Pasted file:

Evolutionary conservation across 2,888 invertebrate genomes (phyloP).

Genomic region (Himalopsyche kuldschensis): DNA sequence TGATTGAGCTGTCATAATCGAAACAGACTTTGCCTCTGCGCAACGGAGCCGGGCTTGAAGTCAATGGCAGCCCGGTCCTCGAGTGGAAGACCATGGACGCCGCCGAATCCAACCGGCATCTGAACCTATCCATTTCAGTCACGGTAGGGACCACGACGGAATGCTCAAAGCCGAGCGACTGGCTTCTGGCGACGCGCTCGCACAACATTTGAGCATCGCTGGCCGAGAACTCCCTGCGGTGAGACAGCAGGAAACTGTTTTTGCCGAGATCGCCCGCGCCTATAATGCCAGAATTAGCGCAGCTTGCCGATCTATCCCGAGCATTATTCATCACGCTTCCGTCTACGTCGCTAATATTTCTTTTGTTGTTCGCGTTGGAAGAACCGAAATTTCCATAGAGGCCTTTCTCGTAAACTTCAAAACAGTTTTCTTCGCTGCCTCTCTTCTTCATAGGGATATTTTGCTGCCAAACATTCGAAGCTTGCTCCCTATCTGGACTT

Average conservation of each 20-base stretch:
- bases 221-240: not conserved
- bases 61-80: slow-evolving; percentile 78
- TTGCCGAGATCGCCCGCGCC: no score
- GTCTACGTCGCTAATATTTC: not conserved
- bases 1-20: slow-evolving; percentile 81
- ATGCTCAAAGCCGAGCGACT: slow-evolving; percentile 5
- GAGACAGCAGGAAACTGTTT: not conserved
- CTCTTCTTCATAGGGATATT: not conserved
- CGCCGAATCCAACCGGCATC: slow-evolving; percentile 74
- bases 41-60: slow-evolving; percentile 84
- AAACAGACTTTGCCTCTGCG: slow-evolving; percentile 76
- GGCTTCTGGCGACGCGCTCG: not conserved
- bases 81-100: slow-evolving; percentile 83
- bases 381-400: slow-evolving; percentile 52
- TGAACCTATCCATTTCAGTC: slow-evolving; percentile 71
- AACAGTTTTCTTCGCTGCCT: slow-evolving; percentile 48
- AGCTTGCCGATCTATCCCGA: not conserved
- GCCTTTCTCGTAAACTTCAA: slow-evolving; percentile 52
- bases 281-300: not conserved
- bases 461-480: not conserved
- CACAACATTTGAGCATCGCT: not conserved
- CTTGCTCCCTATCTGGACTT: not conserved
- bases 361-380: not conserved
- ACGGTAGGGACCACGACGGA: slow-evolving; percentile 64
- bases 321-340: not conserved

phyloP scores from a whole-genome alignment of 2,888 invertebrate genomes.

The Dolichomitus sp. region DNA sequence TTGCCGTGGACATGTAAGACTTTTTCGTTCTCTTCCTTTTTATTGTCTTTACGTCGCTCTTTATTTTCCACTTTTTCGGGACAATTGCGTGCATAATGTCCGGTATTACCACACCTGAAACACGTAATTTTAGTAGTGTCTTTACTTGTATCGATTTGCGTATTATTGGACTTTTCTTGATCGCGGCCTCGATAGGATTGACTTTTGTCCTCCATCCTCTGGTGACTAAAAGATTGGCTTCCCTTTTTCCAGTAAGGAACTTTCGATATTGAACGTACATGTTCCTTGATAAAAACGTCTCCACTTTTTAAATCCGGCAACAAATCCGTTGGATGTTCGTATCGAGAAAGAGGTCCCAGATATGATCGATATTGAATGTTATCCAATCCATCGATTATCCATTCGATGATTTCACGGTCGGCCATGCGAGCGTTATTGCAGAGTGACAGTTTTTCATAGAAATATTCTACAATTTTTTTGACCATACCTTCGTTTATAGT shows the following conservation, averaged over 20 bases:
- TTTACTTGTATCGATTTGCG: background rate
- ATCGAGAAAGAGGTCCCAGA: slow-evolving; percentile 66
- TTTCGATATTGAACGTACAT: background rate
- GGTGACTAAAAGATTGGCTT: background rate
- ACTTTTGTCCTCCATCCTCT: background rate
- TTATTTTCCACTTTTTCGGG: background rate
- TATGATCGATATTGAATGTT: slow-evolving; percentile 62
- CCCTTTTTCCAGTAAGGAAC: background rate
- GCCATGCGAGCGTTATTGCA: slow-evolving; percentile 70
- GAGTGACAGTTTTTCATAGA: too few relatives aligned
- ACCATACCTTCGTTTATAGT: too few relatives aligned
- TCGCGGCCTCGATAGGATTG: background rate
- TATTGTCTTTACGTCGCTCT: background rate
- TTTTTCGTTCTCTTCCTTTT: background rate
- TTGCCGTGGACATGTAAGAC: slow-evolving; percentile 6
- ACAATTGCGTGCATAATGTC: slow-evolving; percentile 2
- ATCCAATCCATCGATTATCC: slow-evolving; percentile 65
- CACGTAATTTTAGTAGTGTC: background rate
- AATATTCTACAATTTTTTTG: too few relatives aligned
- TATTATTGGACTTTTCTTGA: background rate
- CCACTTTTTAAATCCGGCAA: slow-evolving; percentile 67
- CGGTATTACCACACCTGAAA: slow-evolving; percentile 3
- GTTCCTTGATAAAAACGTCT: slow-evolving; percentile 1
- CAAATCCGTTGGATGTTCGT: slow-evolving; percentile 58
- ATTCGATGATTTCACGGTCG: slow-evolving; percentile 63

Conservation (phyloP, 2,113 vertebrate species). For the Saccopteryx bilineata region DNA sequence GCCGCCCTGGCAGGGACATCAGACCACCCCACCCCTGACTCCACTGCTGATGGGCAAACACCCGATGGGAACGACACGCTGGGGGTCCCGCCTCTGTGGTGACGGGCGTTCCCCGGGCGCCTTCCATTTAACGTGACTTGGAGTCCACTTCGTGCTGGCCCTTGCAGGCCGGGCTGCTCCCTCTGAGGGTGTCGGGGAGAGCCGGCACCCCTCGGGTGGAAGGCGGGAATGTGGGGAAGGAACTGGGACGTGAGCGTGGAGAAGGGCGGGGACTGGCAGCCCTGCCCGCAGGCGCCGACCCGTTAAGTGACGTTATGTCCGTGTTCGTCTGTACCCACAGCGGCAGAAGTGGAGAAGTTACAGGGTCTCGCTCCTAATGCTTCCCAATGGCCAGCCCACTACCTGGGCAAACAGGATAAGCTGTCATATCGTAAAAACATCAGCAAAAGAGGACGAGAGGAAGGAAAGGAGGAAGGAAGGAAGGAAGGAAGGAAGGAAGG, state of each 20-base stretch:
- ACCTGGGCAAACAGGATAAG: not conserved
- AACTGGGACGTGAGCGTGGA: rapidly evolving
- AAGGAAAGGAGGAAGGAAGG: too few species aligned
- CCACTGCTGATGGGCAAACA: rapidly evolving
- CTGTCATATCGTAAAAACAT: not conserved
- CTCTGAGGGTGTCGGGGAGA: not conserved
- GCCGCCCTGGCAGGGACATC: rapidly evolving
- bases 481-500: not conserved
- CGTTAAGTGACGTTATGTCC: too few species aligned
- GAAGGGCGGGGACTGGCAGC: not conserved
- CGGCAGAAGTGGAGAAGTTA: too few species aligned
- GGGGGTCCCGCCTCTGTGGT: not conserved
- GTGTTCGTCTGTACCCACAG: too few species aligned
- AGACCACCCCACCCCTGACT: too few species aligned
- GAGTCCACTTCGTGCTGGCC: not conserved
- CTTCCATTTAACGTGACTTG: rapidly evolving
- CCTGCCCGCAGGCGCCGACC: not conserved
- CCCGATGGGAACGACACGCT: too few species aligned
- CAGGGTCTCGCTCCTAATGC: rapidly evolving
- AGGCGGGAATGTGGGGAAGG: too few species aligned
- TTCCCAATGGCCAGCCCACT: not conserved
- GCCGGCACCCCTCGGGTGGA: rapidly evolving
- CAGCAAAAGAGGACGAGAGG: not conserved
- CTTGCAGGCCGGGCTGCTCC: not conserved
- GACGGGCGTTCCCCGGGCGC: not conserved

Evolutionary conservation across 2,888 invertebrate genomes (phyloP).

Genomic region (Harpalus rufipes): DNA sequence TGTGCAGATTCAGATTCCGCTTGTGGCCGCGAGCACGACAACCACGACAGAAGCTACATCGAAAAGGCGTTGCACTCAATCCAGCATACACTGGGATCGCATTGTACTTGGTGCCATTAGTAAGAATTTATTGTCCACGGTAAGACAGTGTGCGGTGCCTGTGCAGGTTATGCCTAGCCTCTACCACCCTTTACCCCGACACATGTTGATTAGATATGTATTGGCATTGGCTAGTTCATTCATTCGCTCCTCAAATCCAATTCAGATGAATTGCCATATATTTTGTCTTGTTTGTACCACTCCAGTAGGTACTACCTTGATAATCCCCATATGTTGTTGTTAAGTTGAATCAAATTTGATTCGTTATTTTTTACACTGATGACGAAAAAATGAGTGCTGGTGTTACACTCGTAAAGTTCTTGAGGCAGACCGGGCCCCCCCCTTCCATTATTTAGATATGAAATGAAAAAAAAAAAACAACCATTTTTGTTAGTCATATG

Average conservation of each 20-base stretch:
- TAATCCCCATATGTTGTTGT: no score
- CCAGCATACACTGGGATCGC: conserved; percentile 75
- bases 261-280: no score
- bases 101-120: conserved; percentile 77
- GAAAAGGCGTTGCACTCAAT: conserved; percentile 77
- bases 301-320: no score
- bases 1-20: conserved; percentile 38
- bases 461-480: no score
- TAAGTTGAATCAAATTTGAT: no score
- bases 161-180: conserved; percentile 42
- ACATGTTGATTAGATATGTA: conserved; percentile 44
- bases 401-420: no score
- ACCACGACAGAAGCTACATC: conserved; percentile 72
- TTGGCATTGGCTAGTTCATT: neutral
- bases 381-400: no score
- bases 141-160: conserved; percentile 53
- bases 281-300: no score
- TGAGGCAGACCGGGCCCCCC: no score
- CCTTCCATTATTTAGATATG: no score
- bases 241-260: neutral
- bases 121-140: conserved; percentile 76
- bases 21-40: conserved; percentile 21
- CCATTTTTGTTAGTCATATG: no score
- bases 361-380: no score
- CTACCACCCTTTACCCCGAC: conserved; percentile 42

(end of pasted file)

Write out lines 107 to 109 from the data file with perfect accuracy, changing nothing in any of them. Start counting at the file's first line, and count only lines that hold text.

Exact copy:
- CCATTTTTGTTAGTCATATG: no score
- bases 361-380: no score
- CTACCACCCTTTACCCCGAC: conserved; percentile 42